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France’s vision for setting ethical health policy

Laure-Anais Zultak

France is setting a new standard for engaging the wider public in thorny issues related to health and science policy like extending medically-assisted procreation to gay couples, legalising voluntary egg freezing and the ethical use of genetic testing and gene editing.

France launched a National Forum on Bioethics on Monday 12 February. No, don’t turn away just yet, this has much broader and exciting implications than laboratory science and impenetrable ethics.

The Forum will tackle some of our more polarising social policy and moral dilemmas of our time, which have been thrust to the top of the national debate by technical innovation and shifting ethical values.

Issues such as extending medically-assisted procreation to gay couples, legalising voluntary egg freezing and surrogate pregnancies and the ethical use of genetic testing and gene editing will all be under the spotlight. Against a backdrop of global suspicion of experts and the rise of armchair activism, it represents an opportunity to actively engage the population at large, and particularly young people, in developing complex and controversial legislation.

This National Forum – Etats généraux de la bioéthique – is part of the revision of the 2011 bioethics law. This law is reviewed every seven years to keep up with medical innovations and societal change and the issues to be debated include exciting and potentially life-altering innovations that are already available in some other countries.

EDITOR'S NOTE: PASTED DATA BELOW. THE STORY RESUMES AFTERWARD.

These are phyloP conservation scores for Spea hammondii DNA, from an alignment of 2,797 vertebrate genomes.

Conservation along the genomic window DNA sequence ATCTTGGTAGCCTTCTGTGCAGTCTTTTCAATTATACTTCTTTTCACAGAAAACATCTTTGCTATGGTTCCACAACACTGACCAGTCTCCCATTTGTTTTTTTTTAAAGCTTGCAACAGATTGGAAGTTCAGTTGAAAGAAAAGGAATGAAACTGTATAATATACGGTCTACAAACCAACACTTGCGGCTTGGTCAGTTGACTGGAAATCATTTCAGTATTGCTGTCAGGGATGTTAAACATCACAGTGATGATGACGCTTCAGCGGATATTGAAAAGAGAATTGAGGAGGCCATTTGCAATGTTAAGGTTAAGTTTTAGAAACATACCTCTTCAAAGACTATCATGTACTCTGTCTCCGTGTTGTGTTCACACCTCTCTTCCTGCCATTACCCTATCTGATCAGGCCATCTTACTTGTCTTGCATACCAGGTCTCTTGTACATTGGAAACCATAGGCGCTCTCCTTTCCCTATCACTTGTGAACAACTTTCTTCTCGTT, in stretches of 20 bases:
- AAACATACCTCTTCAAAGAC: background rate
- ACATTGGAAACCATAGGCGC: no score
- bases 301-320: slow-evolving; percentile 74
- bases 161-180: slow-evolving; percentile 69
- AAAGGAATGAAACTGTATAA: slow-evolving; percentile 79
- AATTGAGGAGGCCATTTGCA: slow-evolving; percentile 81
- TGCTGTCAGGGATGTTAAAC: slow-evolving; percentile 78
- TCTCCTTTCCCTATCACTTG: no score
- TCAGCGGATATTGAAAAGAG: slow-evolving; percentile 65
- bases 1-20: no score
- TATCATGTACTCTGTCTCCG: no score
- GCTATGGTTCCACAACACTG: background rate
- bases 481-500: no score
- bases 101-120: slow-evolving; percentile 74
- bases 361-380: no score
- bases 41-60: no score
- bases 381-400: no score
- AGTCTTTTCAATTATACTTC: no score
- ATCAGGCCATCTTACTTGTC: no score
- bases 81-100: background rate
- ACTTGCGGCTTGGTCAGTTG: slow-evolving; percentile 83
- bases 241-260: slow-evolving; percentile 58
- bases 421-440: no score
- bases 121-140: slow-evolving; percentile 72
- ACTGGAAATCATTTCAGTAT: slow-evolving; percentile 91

But the extent to which French society is willing to embrace this is precisely what the Forum is aiming to establish. It seeks to capture the opinions of ‘ordinary people’ – with an emphasis on young people – on complex and controversial issues.

It is not intended as a mere opinion poll – the moral and ethical issues at stake go beyond simply testing the national point of view. Instead, the Forum will involve a series of public debates throughout the country.

France is a highly-centralised state, but the consultation will be conducted at regional level, reflecting the ambition to go beyond the usual experts who crowd the hallways of Parisian science institutes.

 

Traditionally, the nations' young adults have made their frustrations on social policy felt through protests and online petitions, but they have not yet voiced an opinion on these issues. For the first time, French law-makers will bring the the debate directly to them.

There has been growing scepticism toward expert opinion, and the Forum is making an effort to integrate and engage wider public opinion in the law-making process. This open and inclusive process should – in theory – give the new laws more legitimacy when they are finally implemented.

Most importantly, the Forum will focus on engaging young people in this national debate. Traditionally, the nations’ young adults have made their frustrations on social policy felt through protests and online petitions, but they have not yet voiced an opinion on these issues. For the first time, French law-makers will bring the the debate directly to them.

A large number of National Bioethics Forum events are due to take place in universities and high schools. This is not just a pragmatic decision about suitable venues, this is a deliberate step to include those whose lives stand to be most directly impacted.

Ultimately, the Forum is an exciting model of public engagement for complex technical and ethical policy issues that cannot be fully solved with a simple yes or no answer.

In recent months we have seen biological innovations such as ‘three-person babies’ and lab-grown human eggs continuing to push back the limits of what is medically possible. The proactive public engagement approach that this Forum represents could point the way for regulators in other countries – such as the Human Fertilisation and Embryology Authority (HFEA) here in the UK – as they consider the best means of overcoming difficult ethical concerns.